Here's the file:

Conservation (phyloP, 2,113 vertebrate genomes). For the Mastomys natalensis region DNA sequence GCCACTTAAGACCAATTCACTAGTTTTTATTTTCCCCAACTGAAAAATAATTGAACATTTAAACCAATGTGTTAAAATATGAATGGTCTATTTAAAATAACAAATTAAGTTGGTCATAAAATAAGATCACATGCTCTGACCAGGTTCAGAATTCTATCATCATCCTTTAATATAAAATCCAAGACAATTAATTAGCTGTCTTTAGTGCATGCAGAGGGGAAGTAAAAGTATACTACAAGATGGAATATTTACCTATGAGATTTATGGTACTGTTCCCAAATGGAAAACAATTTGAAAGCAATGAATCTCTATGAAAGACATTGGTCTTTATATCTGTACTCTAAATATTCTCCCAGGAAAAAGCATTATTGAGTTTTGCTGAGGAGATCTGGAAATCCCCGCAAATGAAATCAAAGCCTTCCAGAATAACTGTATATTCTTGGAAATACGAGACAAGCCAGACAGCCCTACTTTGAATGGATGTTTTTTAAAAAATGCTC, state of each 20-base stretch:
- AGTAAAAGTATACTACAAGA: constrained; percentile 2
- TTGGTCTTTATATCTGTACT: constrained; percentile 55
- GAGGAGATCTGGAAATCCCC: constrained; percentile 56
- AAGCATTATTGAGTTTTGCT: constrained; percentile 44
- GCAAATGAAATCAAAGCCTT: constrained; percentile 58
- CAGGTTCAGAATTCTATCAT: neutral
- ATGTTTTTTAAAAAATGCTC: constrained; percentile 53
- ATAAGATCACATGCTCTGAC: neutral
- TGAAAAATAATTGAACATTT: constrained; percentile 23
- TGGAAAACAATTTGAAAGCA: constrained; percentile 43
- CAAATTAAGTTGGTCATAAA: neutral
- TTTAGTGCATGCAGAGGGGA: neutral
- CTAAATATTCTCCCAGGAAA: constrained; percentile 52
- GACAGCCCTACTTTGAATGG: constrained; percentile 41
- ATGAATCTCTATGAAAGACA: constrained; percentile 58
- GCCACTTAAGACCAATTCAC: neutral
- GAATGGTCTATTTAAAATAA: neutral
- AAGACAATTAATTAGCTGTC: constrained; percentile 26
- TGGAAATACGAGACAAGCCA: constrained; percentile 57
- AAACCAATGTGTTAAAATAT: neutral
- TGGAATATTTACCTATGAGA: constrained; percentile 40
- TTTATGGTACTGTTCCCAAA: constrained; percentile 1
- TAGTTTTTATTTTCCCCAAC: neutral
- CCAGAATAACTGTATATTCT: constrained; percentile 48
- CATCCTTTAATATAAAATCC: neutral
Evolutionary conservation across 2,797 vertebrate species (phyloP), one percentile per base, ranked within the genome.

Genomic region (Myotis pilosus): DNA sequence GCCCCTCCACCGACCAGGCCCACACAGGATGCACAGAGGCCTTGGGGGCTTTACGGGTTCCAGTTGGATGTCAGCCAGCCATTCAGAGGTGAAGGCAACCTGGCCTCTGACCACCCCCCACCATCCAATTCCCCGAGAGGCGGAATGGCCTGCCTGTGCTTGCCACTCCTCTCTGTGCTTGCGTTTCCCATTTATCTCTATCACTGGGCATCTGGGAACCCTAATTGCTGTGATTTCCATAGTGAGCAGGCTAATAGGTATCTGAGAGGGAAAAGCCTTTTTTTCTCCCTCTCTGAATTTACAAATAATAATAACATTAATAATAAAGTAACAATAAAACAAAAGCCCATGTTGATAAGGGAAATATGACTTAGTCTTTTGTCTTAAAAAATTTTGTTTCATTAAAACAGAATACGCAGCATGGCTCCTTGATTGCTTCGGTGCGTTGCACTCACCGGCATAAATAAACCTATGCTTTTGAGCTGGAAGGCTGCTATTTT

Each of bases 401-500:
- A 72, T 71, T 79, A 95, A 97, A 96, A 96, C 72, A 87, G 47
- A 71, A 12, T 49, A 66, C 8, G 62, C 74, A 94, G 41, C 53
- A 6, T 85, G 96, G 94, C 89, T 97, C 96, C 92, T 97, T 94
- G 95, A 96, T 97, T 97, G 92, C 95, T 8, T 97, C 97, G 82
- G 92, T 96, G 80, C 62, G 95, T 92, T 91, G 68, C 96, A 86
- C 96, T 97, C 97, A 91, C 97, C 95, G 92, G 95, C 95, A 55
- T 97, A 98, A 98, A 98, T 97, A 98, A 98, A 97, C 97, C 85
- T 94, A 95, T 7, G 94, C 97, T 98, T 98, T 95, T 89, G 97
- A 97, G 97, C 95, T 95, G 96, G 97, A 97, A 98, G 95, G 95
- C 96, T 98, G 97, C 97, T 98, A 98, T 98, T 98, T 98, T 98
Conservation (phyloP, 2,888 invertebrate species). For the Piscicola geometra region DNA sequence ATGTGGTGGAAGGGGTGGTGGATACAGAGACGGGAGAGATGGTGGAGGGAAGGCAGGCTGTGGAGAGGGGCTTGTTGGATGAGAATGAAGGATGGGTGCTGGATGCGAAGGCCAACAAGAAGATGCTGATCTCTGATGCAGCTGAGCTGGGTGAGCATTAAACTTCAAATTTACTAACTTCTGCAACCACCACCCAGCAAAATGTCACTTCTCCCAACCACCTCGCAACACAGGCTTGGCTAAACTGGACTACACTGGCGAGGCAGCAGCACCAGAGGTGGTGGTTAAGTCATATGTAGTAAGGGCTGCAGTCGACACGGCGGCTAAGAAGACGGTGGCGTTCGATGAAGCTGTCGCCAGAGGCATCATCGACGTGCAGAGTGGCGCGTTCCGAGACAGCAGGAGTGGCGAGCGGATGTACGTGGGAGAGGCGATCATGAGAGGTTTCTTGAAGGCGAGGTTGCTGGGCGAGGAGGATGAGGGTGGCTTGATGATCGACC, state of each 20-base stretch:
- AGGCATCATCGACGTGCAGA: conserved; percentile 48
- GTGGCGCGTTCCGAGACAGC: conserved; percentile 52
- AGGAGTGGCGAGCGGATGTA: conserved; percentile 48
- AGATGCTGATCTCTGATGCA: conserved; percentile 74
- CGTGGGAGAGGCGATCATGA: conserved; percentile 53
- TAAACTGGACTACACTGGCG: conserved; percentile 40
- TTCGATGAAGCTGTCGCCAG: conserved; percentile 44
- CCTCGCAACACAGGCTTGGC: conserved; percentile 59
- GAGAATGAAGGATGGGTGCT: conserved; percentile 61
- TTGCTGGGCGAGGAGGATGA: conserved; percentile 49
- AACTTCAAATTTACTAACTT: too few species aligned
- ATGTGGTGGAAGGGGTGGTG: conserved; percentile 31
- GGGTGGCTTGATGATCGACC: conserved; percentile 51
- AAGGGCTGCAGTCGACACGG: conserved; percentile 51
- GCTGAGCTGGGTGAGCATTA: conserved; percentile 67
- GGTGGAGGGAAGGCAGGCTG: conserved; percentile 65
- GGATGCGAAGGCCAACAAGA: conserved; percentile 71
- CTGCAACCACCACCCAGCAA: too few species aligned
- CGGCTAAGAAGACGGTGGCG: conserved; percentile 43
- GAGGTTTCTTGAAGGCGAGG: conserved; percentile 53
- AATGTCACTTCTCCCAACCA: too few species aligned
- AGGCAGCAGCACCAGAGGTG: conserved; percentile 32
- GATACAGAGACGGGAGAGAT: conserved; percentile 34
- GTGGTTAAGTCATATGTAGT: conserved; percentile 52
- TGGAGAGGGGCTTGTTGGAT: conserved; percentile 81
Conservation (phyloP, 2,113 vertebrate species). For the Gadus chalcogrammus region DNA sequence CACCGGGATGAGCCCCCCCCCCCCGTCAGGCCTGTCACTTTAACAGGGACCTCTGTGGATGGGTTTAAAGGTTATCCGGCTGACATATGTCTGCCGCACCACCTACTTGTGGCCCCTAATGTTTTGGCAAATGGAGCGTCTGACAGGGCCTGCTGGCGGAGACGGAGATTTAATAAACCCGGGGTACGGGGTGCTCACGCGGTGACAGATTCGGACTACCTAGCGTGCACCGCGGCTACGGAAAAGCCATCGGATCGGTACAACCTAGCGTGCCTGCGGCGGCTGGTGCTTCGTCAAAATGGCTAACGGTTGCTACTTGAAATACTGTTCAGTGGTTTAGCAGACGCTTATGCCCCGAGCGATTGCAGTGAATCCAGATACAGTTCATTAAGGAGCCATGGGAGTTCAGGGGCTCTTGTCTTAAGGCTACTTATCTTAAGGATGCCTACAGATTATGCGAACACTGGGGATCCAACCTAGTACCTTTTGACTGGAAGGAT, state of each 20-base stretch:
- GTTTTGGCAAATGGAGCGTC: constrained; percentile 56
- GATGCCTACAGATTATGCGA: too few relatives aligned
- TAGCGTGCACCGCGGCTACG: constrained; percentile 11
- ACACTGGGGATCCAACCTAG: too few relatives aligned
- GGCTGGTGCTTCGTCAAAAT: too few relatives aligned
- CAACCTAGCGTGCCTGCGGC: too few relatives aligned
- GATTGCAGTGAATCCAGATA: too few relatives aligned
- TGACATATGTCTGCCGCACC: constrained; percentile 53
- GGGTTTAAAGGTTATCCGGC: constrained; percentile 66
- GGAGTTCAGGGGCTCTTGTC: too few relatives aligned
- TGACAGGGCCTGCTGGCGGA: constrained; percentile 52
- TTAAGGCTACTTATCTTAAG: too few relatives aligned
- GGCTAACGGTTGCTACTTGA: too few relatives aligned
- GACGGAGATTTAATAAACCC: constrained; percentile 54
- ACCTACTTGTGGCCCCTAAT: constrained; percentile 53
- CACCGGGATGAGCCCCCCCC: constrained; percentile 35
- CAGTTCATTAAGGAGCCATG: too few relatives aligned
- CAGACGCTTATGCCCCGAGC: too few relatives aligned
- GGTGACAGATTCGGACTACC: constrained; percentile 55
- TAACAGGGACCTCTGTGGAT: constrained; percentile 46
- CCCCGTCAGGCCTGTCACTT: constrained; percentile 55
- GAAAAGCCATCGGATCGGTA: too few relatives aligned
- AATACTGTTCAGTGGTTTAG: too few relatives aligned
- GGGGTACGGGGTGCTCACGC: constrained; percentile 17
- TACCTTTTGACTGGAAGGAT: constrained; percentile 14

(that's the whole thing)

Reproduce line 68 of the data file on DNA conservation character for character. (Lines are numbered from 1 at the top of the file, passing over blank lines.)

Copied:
- GATGCCTACAGATTATGCGA: too few relatives aligned